Experts Needed - Growth of Jamaican music stymied by a lack of knowledge
Sadeke Brooks, Staff Reporter
IT is an industry that earns millions, even billions each year and employs many in and outside of Jamaica, but the music industry is one of those areas that lacks the expertise needed to move the business forward.
Data from Economic and Social Survey Jamaica 2011, prepared by the Planning Institute Of Jamaica, revealed that
recreational, cultural and sporting activities contributed 2.7 per cent to overall GDP, similar to the contribution in 2009.
Yet, producer Shane Brown, manager of Busy Signal, says many persons see entertainment as merely a 'hustle'.
According to Brown, an important part of management is representing the artistes. He says the managers sign and vet contracts and get endorsements, so that the artistes do not have to focus on the business side and in turn have more time to be creative. He added that the manager should also be able to give the talent guidance and help him or her to make business decisions, as well as market and nurture the talent.
this is not always the case in Jamaica's music industry, he
"In our music industry, we don't treat it like a
business, we tend to treat our industry like a patty shop, as if it's a
hustle," said Brown, who studied management studies at the University
of the West Indies.
"We don't have enough people that
are properly trained and educated to represent
He continued: "What we have in Jamaica is a
lot of artistes representers who are not knowledgeable enough to make a
decision without the artiste. They are just front
While he plays a big role, he says his
management of Busy Signal's career takes the form of a partnership
instead of a dictatorship.
Not employing knowledgeable
persons to work with them is one of the mistakes that persons often
make, says Headline Entertainment's managing director, Jerome
With a company that offers promotion and
publicity, event planning and marketing, bookings and entertainment
consultancy, Hamilton says "artistes repeatedly try to use persons with
little or no knowledge of the music business to manage their careers,
which ultimately leads to their downfall."
somewhat with Brown, Hamilton says artistes don't necessarily see the
industry as a hustle, but they fail to see its full
"I think a lot of them take it as their
chosen business, but I don't think they respect the magnitude of the
business. I don't think they see it as a hustle, but they don't see it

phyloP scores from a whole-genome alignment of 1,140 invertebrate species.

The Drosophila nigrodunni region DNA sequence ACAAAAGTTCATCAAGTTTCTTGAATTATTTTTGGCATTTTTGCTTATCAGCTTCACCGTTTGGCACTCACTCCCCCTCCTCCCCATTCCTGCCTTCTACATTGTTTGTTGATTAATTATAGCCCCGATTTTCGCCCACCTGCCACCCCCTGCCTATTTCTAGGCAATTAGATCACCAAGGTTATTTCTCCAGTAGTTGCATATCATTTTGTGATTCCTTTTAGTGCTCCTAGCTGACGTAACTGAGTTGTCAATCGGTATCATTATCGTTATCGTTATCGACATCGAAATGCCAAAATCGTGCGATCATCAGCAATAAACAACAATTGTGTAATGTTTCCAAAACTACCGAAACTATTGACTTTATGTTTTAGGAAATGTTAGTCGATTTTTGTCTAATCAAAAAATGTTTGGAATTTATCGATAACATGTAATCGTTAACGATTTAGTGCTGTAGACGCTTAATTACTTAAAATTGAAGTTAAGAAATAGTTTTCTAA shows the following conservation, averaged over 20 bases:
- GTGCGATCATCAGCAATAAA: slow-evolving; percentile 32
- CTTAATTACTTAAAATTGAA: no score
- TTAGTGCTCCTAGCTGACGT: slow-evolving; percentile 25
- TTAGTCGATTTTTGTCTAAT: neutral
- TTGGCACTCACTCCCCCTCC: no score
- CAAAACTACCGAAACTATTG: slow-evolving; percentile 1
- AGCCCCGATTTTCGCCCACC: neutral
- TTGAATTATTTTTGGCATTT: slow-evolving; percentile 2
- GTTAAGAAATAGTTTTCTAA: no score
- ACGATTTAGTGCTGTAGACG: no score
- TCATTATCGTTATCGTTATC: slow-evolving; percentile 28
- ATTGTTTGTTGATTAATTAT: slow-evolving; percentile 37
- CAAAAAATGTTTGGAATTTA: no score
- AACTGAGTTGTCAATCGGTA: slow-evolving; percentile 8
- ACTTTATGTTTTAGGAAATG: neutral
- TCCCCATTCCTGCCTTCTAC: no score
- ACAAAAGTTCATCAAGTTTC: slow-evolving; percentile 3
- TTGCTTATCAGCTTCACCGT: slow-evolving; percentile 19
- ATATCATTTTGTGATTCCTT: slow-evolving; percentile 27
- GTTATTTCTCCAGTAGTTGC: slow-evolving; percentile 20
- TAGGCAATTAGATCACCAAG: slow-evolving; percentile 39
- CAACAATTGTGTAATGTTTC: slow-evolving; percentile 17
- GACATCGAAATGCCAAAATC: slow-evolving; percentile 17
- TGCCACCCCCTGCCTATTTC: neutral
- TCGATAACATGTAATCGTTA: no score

as the business that it is," he said, noting that the culture of some
artistes is to control all of their affairs. something that might be
difficult to change.
While there are many publicists
and booking agents, he said, "there is not enough people (in management)
with international experience."
Hamilton noted that
the industry also suffers because "it does not have a strong
While there is the Jamaica Reggae
Industry Association (JaRIA), he said a stronger organisation is needed
"to get the present generation to buy into it."
noted that there is also a need for those with the knowledge to pass it
on to those who lack it.
But there are other mistakes
that artistes make. Hamilton says not enough of them pay attention to
stage presentation and perfecting their craft. In addition, he said more
artistes need to release music of a higher
In the same breath, Hamilton said artistes
need to place "more value on our copyright and to make sure that we
properly register it."
Earlier this week, Jamaica
Intellectual Property Office hosted a workshop at the Edna Manley
College of the Visual and Performing Arts (EMC) called 'How To Make A
Living From Music'. While this is one of several workshops that the
agency hosts from time to time, Joan Webley, manager of Copyright and
Related Rights at JIPO, says a lot of persons know little or nothing
"Persons have found out a little bit
about copyright. This little bit of information can cause further
confusion. They don't get the facts and they think they fully understand
how it works," she told The Sunday
Under Jamaica's Copyright Act 1993,
copyright applies to original literary, dramatic, musical or artistic
works, sound recordings, films, broadcasts or cable programme, and
typographical arrangements of published
While copyright is automatic, Webley says it
is important for the artiste's work to be properly documented so that
ownership is clear and they should ensure that they are registered with
the appropriate collection agencies.
and composers, she said the agency to be registered with is Jamaica
Association of Composers, Authors and Publishers Limited, while
producers should register with Jamaica Music Society (JAMMS). To collect
money if one's music is published and reproduced in any form, she said
the Jamaica Copyright Licensing Authority (JAMCOPY) would be the agency
to be registered with.
Despite the lack of experts,
there are a few institutions that are offering some level of training in
the business of entertainment. The University of the West Indies has a
degree programme in entertainment and cultural enterprise
addition to the workshop that was held at EMC earlier this week, the
college recently had a music management seminar. The institution also
has an arts management-degree programme that offers training for
curators, managers, marketing and public relations practitioners,
creative and artistic directors.
Training Development Institute, the tertiary arm of HEART Trust/National
Training Agency, also offers a number of programmes in entertainment
and events management.
Some of the short courses
offered at the institutions are professional event planning and
production, the business of music, entertainment marketing and law and
the entertainment business.